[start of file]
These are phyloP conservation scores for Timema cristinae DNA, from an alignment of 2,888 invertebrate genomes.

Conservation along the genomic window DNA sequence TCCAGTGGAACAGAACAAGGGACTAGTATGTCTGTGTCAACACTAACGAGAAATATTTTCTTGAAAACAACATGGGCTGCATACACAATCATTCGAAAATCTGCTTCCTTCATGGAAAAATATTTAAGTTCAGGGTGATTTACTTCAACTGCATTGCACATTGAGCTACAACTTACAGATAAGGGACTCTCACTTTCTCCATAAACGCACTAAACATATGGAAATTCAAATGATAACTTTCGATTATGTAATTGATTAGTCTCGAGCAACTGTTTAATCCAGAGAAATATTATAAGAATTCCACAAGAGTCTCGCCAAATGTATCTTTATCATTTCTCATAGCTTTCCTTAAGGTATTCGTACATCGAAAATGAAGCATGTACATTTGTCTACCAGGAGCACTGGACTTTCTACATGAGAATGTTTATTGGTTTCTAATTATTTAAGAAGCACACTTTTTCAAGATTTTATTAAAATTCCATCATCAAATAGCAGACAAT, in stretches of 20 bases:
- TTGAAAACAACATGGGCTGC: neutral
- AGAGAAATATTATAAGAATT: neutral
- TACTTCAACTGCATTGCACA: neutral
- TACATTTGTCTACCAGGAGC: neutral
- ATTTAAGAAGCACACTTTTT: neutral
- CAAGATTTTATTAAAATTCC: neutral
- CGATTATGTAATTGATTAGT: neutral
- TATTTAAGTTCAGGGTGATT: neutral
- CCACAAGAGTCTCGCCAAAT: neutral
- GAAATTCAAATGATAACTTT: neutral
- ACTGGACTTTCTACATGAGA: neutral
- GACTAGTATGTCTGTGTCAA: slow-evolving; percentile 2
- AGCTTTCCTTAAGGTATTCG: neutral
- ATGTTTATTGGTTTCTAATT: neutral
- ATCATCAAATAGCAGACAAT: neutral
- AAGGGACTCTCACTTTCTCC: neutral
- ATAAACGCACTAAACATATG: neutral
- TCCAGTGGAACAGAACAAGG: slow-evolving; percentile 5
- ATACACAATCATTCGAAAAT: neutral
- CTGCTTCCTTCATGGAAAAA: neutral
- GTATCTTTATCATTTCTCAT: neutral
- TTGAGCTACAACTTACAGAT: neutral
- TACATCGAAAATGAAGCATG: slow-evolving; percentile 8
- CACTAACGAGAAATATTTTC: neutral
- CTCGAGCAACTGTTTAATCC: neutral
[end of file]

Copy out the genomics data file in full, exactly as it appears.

These are phyloP conservation scores for Timema cristinae DNA, from an alignment of 2,888 invertebrate genomes.

Conservation along the genomic window DNA sequence TCCAGTGGAACAGAACAAGGGACTAGTATGTCTGTGTCAACACTAACGAGAAATATTTTCTTGAAAACAACATGGGCTGCATACACAATCATTCGAAAATCTGCTTCCTTCATGGAAAAATATTTAAGTTCAGGGTGATTTACTTCAACTGCATTGCACATTGAGCTACAACTTACAGATAAGGGACTCTCACTTTCTCCATAAACGCACTAAACATATGGAAATTCAAATGATAACTTTCGATTATGTAATTGATTAGTCTCGAGCAACTGTTTAATCCAGAGAAATATTATAAGAATTCCACAAGAGTCTCGCCAAATGTATCTTTATCATTTCTCATAGCTTTCCTTAAGGTATTCGTACATCGAAAATGAAGCATGTACATTTGTCTACCAGGAGCACTGGACTTTCTACATGAGAATGTTTATTGGTTTCTAATTATTTAAGAAGCACACTTTTTCAAGATTTTATTAAAATTCCATCATCAAATAGCAGACAAT, in stretches of 20 bases:
- TTGAAAACAACATGGGCTGC: neutral
- AGAGAAATATTATAAGAATT: neutral
- TACTTCAACTGCATTGCACA: neutral
- TACATTTGTCTACCAGGAGC: neutral
- ATTTAAGAAGCACACTTTTT: neutral
- CAAGATTTTATTAAAATTCC: neutral
- CGATTATGTAATTGATTAGT: neutral
- TATTTAAGTTCAGGGTGATT: neutral
- CCACAAGAGTCTCGCCAAAT: neutral
- GAAATTCAAATGATAACTTT: neutral
- ACTGGACTTTCTACATGAGA: neutral
- GACTAGTATGTCTGTGTCAA: slow-evolving; percentile 2
- AGCTTTCCTTAAGGTATTCG: neutral
- ATGTTTATTGGTTTCTAATT: neutral
- ATCATCAAATAGCAGACAAT: neutral
- AAGGGACTCTCACTTTCTCC: neutral
- ATAAACGCACTAAACATATG: neutral
- TCCAGTGGAACAGAACAAGG: slow-evolving; percentile 5
- ATACACAATCATTCGAAAAT: neutral
- CTGCTTCCTTCATGGAAAAA: neutral
- GTATCTTTATCATTTCTCAT: neutral
- TTGAGCTACAACTTACAGAT: neutral
- TACATCGAAAATGAAGCATG: slow-evolving; percentile 8
- CACTAACGAGAAATATTTTC: neutral
- CTCGAGCAACTGTTTAATCC: neutral